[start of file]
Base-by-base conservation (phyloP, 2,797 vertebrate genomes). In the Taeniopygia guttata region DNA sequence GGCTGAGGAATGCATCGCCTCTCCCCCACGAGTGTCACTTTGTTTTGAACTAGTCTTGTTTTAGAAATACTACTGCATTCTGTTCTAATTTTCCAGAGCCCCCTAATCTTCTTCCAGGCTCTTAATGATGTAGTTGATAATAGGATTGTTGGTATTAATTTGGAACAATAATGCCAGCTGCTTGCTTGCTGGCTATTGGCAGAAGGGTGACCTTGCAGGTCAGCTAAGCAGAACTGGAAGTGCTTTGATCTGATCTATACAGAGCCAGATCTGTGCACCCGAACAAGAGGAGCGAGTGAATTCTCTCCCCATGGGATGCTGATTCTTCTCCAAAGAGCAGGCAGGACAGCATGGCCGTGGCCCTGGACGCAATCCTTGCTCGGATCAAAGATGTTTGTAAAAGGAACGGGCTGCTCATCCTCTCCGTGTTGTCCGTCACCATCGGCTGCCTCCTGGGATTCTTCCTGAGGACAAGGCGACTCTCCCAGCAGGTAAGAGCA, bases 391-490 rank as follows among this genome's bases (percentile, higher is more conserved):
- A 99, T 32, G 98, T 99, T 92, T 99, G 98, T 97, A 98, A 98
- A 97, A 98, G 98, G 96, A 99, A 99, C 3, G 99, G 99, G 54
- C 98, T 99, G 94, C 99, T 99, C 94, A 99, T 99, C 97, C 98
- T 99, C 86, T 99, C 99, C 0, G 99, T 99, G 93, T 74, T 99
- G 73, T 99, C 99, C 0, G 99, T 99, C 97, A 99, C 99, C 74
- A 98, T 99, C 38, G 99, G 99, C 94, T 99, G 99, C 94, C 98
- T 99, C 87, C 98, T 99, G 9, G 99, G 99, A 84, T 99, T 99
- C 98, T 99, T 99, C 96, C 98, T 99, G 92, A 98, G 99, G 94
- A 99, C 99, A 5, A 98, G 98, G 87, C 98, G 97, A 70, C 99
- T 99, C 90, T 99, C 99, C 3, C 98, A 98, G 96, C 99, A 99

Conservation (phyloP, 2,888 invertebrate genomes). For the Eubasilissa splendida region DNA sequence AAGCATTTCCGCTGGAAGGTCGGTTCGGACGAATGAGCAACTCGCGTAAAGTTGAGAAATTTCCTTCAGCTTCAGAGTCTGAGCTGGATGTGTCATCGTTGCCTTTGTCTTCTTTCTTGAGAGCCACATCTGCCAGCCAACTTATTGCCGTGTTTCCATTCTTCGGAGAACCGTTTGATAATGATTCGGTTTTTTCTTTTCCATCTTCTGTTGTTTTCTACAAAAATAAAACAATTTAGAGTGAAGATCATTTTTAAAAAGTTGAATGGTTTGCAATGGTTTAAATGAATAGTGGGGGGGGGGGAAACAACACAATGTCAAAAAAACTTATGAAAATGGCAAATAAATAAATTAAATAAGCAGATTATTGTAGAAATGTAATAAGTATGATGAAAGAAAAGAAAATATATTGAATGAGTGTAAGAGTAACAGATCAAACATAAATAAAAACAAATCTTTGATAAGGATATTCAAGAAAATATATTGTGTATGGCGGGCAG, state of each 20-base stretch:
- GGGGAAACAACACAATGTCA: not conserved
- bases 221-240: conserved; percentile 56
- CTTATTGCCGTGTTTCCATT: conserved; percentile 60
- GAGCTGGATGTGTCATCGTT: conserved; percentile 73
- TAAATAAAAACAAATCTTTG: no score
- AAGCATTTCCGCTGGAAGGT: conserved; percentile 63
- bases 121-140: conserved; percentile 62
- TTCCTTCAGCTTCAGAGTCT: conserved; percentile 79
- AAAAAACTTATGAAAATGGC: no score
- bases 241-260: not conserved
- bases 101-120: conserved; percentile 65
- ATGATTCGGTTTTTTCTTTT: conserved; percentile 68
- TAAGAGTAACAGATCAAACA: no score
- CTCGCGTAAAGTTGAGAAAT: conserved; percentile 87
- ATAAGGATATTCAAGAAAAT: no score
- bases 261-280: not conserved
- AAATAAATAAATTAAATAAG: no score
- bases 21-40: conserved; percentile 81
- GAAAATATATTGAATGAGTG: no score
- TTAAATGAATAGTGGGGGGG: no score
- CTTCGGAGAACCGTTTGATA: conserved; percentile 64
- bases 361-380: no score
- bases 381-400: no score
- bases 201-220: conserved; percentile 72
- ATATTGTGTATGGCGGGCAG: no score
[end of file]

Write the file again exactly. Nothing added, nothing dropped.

Base-by-base conservation (phyloP, 2,797 vertebrate genomes). In the Taeniopygia guttata region DNA sequence GGCTGAGGAATGCATCGCCTCTCCCCCACGAGTGTCACTTTGTTTTGAACTAGTCTTGTTTTAGAAATACTACTGCATTCTGTTCTAATTTTCCAGAGCCCCCTAATCTTCTTCCAGGCTCTTAATGATGTAGTTGATAATAGGATTGTTGGTATTAATTTGGAACAATAATGCCAGCTGCTTGCTTGCTGGCTATTGGCAGAAGGGTGACCTTGCAGGTCAGCTAAGCAGAACTGGAAGTGCTTTGATCTGATCTATACAGAGCCAGATCTGTGCACCCGAACAAGAGGAGCGAGTGAATTCTCTCCCCATGGGATGCTGATTCTTCTCCAAAGAGCAGGCAGGACAGCATGGCCGTGGCCCTGGACGCAATCCTTGCTCGGATCAAAGATGTTTGTAAAAGGAACGGGCTGCTCATCCTCTCCGTGTTGTCCGTCACCATCGGCTGCCTCCTGGGATTCTTCCTGAGGACAAGGCGACTCTCCCAGCAGGTAAGAGCA, bases 391-490 rank as follows among this genome's bases (percentile, higher is more conserved):
- A 99, T 32, G 98, T 99, T 92, T 99, G 98, T 97, A 98, A 98
- A 97, A 98, G 98, G 96, A 99, A 99, C 3, G 99, G 99, G 54
- C 98, T 99, G 94, C 99, T 99, C 94, A 99, T 99, C 97, C 98
- T 99, C 86, T 99, C 99, C 0, G 99, T 99, G 93, T 74, T 99
- G 73, T 99, C 99, C 0, G 99, T 99, C 97, A 99, C 99, C 74
- A 98, T 99, C 38, G 99, G 99, C 94, T 99, G 99, C 94, C 98
- T 99, C 87, C 98, T 99, G 9, G 99, G 99, A 84, T 99, T 99
- C 98, T 99, T 99, C 96, C 98, T 99, G 92, A 98, G 99, G 94
- A 99, C 99, A 5, A 98, G 98, G 87, C 98, G 97, A 70, C 99
- T 99, C 90, T 99, C 99, C 3, C 98, A 98, G 96, C 99, A 99

Conservation (phyloP, 2,888 invertebrate genomes). For the Eubasilissa splendida region DNA sequence AAGCATTTCCGCTGGAAGGTCGGTTCGGACGAATGAGCAACTCGCGTAAAGTTGAGAAATTTCCTTCAGCTTCAGAGTCTGAGCTGGATGTGTCATCGTTGCCTTTGTCTTCTTTCTTGAGAGCCACATCTGCCAGCCAACTTATTGCCGTGTTTCCATTCTTCGGAGAACCGTTTGATAATGATTCGGTTTTTTCTTTTCCATCTTCTGTTGTTTTCTACAAAAATAAAACAATTTAGAGTGAAGATCATTTTTAAAAAGTTGAATGGTTTGCAATGGTTTAAATGAATAGTGGGGGGGGGGGAAACAACACAATGTCAAAAAAACTTATGAAAATGGCAAATAAATAAATTAAATAAGCAGATTATTGTAGAAATGTAATAAGTATGATGAAAGAAAAGAAAATATATTGAATGAGTGTAAGAGTAACAGATCAAACATAAATAAAAACAAATCTTTGATAAGGATATTCAAGAAAATATATTGTGTATGGCGGGCAG, state of each 20-base stretch:
- GGGGAAACAACACAATGTCA: not conserved
- bases 221-240: conserved; percentile 56
- CTTATTGCCGTGTTTCCATT: conserved; percentile 60
- GAGCTGGATGTGTCATCGTT: conserved; percentile 73
- TAAATAAAAACAAATCTTTG: no score
- AAGCATTTCCGCTGGAAGGT: conserved; percentile 63
- bases 121-140: conserved; percentile 62
- TTCCTTCAGCTTCAGAGTCT: conserved; percentile 79
- AAAAAACTTATGAAAATGGC: no score
- bases 241-260: not conserved
- bases 101-120: conserved; percentile 65
- ATGATTCGGTTTTTTCTTTT: conserved; percentile 68
- TAAGAGTAACAGATCAAACA: no score
- CTCGCGTAAAGTTGAGAAAT: conserved; percentile 87
- ATAAGGATATTCAAGAAAAT: no score
- bases 261-280: not conserved
- AAATAAATAAATTAAATAAG: no score
- bases 21-40: conserved; percentile 81
- GAAAATATATTGAATGAGTG: no score
- TTAAATGAATAGTGGGGGGG: no score
- CTTCGGAGAACCGTTTGATA: conserved; percentile 64
- bases 361-380: no score
- bases 381-400: no score
- bases 201-220: conserved; percentile 72
- ATATTGTGTATGGCGGGCAG: no score